I have taken self-defense classes and am the "queen of the don't fuck with me vibe" (as a friend so eloquently put it). I like to think I could hold my own if something were to happen.
I was raped by my partner who exploited my trust and took complete advantage of the element of surprise. A scary man in a dark parking lot can be anticipated. The man who brought you roses earlier that evening is trickier.
I'm still terrified that in trusting someone I'm opening myself up to being hurt again. I'm having a tough time processing that in a way which allows me to both feel safe and move on toward trusting someone new.
Posted 16 November 2003 - 07:04 AM
I know what you mean, and I think there are two different things going on there. One is feeling safe with acquaintances/dates, and the other is allowing yourself to trust again when you find the right person (which is a whole different thread).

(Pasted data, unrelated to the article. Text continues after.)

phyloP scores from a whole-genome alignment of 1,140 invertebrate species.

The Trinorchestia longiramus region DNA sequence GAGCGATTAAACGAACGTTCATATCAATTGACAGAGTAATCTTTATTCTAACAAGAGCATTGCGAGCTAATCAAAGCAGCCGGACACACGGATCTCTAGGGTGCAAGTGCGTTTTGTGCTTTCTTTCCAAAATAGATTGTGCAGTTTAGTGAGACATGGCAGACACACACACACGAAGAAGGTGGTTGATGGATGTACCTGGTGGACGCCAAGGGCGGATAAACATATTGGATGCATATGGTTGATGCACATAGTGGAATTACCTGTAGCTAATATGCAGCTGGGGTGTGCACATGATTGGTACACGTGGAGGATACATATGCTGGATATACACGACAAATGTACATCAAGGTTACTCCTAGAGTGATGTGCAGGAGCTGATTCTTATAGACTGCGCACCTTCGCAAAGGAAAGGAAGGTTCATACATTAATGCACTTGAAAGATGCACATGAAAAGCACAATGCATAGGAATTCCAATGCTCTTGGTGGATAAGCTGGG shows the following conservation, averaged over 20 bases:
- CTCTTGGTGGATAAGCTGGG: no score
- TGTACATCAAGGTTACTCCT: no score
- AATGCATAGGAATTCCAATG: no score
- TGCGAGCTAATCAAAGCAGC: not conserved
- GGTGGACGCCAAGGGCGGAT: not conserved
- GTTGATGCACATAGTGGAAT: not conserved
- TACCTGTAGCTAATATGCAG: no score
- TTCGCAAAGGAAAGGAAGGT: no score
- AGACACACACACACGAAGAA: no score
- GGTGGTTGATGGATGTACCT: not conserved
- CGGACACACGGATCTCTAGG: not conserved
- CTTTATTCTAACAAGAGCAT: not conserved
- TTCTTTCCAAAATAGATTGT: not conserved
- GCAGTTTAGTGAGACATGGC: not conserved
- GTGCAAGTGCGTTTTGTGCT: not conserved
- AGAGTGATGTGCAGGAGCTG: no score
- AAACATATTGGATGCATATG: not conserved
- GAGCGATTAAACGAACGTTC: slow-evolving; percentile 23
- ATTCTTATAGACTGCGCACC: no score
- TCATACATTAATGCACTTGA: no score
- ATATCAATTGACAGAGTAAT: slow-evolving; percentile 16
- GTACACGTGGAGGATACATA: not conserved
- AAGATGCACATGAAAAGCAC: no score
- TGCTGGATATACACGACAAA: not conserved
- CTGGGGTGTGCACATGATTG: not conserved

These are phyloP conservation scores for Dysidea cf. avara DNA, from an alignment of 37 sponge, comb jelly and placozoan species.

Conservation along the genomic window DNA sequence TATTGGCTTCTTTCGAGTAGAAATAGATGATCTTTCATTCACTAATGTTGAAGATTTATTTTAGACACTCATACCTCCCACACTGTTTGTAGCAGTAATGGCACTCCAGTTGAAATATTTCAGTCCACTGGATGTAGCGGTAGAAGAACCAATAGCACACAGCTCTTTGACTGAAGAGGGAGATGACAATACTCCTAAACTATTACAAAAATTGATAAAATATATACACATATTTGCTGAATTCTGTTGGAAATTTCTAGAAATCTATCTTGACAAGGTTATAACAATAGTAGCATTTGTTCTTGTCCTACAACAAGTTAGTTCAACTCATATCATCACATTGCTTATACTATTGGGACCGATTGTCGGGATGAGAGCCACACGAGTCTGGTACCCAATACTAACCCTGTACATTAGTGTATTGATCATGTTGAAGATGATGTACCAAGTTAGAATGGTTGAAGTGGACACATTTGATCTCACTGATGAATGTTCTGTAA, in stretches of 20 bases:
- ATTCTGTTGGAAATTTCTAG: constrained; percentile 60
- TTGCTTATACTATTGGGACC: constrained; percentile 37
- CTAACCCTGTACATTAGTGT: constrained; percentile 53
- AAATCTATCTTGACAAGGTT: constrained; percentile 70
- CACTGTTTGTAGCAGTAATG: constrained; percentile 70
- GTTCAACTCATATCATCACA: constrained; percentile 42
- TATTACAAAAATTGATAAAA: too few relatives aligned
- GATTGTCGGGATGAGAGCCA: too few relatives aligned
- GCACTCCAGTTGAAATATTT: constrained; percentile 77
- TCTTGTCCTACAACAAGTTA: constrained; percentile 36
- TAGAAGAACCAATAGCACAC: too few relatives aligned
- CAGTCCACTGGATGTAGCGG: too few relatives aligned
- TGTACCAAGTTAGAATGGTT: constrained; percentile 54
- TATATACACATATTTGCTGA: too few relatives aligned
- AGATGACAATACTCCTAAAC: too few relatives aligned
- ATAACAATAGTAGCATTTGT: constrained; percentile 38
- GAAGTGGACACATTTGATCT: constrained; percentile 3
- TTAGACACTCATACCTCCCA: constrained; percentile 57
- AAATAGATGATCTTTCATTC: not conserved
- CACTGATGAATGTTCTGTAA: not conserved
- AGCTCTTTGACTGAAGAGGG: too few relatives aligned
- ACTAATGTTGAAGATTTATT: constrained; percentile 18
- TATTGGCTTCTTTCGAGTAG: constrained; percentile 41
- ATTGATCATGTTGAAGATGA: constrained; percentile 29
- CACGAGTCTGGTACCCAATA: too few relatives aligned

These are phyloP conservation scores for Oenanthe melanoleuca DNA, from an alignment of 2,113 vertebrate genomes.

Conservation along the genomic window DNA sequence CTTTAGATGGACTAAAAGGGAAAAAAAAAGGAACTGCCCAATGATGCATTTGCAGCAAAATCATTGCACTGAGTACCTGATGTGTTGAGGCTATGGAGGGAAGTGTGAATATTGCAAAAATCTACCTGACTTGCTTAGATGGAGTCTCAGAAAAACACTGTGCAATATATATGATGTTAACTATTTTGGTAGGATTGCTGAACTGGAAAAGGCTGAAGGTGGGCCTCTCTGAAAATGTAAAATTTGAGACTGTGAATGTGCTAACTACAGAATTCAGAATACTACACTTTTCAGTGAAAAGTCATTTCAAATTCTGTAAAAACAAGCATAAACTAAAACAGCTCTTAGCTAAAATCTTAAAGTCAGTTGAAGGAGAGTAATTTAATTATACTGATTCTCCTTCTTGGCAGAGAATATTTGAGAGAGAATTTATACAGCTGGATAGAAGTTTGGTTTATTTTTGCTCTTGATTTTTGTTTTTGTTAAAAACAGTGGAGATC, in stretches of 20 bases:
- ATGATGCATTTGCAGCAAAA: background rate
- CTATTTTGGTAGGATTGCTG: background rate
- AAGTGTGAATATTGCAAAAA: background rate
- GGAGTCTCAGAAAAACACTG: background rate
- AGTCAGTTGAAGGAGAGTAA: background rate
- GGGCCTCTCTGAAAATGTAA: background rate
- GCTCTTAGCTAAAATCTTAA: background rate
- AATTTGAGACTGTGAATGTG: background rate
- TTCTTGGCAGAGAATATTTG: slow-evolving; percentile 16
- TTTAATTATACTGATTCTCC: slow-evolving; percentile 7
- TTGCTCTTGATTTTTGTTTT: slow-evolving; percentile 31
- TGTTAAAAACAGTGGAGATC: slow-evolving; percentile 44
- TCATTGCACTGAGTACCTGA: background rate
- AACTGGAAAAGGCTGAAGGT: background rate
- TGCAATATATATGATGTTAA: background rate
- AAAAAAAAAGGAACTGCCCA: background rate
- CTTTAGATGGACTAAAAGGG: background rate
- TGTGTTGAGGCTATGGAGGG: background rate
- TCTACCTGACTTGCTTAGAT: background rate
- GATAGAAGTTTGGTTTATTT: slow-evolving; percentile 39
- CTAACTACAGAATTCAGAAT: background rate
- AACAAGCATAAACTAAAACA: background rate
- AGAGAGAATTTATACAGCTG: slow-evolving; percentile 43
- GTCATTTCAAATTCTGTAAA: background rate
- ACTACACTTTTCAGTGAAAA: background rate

I was raped by an acquaintance, so dates are a scarier concept than a stranger for me. Plus, should a stranger attack you, and you fight back, he can always just leave. Your date knows that you know who he is. So I try to avoid the situation ever entering his pea brained mind by letting him know up front that he doesn't want to mess with me.
I always bring my cell phone. I usually drive. We go to a public place. I try to convey the same confidence and bitch, and usually I mention the fact that I love taking "crazy ass" self defense classes "that teach me to break people's knees."